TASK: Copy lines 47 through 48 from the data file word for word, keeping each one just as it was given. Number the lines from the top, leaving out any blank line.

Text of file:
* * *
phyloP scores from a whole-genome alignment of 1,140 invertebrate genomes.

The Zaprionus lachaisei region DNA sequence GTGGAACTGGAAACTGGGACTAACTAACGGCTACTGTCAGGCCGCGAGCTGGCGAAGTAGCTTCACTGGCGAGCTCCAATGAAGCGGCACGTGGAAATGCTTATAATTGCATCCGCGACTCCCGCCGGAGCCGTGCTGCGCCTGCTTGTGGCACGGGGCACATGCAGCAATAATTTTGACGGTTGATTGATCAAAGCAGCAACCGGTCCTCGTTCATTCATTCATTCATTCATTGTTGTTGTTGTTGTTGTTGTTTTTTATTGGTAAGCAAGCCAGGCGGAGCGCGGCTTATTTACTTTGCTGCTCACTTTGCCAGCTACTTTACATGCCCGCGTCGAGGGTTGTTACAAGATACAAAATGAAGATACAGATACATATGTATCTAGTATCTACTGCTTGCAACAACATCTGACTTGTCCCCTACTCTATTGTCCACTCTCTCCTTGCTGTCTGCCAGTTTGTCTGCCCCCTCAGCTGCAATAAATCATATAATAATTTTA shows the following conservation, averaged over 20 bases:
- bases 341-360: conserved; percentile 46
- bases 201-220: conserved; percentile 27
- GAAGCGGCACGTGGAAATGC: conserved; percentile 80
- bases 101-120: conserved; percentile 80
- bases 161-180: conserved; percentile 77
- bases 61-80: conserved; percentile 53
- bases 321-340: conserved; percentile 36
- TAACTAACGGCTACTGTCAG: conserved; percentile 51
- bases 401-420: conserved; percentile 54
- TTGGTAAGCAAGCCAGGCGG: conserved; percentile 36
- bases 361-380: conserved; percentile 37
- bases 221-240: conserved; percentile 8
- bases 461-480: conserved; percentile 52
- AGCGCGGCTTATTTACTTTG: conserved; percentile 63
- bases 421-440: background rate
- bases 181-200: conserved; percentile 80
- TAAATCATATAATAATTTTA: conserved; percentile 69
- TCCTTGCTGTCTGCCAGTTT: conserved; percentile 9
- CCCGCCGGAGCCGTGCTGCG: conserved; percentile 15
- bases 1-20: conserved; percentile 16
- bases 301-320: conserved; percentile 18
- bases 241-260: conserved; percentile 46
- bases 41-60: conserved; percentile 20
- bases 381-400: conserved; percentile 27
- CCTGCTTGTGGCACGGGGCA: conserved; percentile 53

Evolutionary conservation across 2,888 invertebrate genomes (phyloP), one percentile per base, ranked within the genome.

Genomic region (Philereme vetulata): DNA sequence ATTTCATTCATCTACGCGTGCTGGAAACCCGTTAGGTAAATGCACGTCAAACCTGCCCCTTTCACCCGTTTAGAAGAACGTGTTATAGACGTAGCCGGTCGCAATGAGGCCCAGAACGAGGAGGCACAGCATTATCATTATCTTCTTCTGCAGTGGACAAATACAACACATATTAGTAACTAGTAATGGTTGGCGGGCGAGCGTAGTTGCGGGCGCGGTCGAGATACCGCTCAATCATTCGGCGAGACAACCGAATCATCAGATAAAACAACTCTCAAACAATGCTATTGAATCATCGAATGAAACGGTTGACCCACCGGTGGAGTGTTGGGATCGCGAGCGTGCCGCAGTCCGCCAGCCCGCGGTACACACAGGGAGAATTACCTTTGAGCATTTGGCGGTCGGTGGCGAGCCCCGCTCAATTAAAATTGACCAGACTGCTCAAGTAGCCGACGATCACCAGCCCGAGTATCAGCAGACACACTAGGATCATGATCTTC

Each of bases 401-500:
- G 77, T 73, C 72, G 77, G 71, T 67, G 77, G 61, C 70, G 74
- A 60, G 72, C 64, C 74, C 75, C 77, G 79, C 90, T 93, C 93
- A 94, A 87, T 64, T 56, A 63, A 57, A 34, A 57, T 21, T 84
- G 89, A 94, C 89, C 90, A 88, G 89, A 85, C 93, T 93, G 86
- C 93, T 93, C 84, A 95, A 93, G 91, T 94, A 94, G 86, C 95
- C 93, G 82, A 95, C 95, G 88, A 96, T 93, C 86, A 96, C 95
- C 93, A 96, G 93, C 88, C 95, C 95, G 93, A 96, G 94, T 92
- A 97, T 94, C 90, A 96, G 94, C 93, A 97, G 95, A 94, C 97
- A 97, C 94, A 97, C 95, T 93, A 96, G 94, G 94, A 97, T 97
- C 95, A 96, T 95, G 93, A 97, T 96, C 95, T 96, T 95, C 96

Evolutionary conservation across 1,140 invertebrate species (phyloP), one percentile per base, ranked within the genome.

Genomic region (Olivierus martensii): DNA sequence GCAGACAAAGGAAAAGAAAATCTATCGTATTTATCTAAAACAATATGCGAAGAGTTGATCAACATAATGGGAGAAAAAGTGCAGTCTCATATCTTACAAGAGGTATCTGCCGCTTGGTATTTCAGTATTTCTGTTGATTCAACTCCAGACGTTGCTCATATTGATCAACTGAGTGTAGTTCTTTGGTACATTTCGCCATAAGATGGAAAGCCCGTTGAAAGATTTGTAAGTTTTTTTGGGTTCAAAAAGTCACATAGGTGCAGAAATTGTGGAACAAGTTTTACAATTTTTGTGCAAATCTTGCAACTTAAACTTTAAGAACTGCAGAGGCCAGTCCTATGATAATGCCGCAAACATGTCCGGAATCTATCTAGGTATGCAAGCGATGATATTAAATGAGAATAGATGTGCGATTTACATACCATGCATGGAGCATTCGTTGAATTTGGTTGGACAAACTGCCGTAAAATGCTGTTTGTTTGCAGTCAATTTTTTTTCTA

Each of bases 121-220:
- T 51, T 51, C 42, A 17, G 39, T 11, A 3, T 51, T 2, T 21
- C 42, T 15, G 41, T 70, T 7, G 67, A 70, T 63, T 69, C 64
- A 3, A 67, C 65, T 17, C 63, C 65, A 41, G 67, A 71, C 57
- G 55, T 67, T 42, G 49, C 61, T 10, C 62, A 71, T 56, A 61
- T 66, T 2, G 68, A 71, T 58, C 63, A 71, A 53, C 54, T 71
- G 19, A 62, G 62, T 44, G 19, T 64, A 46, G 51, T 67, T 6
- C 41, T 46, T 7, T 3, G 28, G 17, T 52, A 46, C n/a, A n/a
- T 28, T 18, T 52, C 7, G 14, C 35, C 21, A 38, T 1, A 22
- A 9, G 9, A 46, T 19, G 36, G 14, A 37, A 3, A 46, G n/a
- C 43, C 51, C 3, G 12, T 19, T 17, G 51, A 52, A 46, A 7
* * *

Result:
- G 55, T 67, T 42, G 49, C 61, T 10, C 62, A 71, T 56, A 61
- T 66, T 2, G 68, A 71, T 58, C 63, A 71, A 53, C 54, T 71